Skip to content Skip to left sidebar Skip to right sidebar Skip to footer

Campaigns

Bell Green community-led master plan

The Sydenham Society has called for an immediate halt to demolition of the gas holders to enable proper community consultation, a review of options and completion of a masterplan for Bell Green.
Working with Discourse Architecture, we have embarked on the development of a community-led master plan for the wider Bell Green site. We believe that the gas holders, which are an important expression of our local industrial heritage, should be retained as part of this new vision.

Read More

Risk of formal enforcement action for Our Lady and St Philip Neri School

Lewisham Planning gives builder (Darwin/Built Off Site) 28 days to show how they intend to remedy the breaches of planning control. 

Height of building, cladding, windows and surrounding fences are amongst many items the developer will have to address.

A public meeting about the new St Philip Neri school development was held at Sydenham Library on Thursday 19 July. Just over 50 local people attended with six others who were unable to attend sending written questions. The meeting was chaired by local councillor Tom Copley and attended by Viv Evans, Lewisham’s interim Head of Planning. There were no representatives from the builder, developer or the diocese of Southwark and the head teacher sent his apologies. A member of the board of governors was present.

Since the meeting Lewisham has carried out a first survey of what’s been built and compared this to what was given planning permission. Now Lewisham has taken clear steps to ensure that the builder remedies all of the faults. You can read the report which points out some blatant disregard of planning permissions below.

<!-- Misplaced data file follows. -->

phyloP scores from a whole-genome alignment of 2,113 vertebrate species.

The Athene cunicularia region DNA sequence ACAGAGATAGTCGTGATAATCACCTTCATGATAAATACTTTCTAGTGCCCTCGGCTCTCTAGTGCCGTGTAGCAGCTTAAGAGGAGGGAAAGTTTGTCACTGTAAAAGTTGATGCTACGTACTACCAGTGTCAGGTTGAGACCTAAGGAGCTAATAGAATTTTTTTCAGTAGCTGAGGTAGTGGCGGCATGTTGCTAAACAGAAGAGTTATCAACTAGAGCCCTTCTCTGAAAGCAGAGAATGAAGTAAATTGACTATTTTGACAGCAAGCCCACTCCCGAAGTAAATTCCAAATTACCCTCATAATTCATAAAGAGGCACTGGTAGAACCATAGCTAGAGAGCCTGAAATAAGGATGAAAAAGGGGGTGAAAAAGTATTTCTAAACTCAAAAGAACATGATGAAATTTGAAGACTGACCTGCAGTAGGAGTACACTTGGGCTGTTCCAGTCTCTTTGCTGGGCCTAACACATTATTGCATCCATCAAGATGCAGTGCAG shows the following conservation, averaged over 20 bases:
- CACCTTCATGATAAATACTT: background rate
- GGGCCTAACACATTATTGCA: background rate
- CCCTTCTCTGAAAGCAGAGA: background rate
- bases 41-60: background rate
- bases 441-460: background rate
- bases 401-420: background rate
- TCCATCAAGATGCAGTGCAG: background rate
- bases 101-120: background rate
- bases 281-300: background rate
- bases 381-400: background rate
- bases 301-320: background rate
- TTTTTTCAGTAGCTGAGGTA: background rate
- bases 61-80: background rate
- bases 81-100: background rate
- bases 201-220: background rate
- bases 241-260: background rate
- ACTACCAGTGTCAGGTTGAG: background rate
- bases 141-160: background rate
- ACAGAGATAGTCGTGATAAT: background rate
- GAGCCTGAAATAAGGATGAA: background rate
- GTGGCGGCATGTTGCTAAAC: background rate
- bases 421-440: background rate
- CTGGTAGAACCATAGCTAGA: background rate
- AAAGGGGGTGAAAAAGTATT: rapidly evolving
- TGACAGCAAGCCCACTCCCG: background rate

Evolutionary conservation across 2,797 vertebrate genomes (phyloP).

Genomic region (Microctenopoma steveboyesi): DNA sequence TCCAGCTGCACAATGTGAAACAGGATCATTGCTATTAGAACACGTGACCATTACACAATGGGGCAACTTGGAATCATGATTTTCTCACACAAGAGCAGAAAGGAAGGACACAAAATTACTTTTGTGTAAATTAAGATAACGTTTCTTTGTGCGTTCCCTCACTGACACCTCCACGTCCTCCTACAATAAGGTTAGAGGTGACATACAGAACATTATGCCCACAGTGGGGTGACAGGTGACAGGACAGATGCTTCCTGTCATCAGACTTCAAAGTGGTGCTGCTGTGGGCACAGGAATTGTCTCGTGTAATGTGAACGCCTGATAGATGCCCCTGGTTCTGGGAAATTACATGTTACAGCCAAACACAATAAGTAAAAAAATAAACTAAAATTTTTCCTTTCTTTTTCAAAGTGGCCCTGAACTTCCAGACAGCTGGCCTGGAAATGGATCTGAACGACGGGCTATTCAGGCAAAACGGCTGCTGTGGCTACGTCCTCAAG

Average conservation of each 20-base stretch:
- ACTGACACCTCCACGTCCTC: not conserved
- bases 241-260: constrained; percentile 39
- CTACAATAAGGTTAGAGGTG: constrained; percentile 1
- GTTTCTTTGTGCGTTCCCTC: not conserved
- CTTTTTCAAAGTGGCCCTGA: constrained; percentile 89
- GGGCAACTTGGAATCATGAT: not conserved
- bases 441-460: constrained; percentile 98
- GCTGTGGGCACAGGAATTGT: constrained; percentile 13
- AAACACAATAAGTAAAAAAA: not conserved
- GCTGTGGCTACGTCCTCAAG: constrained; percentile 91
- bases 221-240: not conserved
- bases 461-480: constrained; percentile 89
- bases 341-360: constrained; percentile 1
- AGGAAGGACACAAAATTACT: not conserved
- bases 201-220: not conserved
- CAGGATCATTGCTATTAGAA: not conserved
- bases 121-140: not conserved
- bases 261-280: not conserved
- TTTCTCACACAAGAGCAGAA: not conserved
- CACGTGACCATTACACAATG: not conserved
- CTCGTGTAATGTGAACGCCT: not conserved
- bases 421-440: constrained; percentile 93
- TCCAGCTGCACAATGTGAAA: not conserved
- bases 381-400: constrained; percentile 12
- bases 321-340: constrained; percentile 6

A further public meeting will be held in the Autumn. In the meantime, we’ll keep you abreast of developments.

Our Lady & St Philip Neri school update

At the Sydenham Assembly on Wednesday June 13 a packed audience voted overwhelmingly to support the Sydenham Society’s call for a public meeting to be held within the next 10 days to discuss the outstanding issues to do with the planning permission. We’ve asked for representatives from the school, the diocese and the London Borough of Lewisham’s planning department to be present, to answer questions from local residents. We’ve also asked that, before the meeting, planners supply us with a list of the discrepancies between the approved plans and the structure that has been built. Our councillors are now pressing for the meeting to take place.

We are seeking firm reassurance that the new school hall (currently under construction) will be built according to planning consents. There should be no possibility that this building proceeds along the same lines as the one currently occupied.

As soon as we have a date, time and venue for the meeting we’ll publish the information here.

Our Lady & St Philip Neri School re-build

Sydenham Society will present a motion to the Sydenham Assembly at the meeting tonight, 7pm – 9pm, Wednesday 13 June at Sydenham Centre, 44a Sydenham Road, London SE26 5QX.

The Sydenham Assembly calls for a public meeting to be held well before the start of the school summer holiday to discuss the rebuilding of the school.

The building has not been constructed in accordance with the planning permission granted in 2016, yet it has been occupied by children and staff. It should be re-built strictly in line with the original planning permission even if this means substantial reconstruction.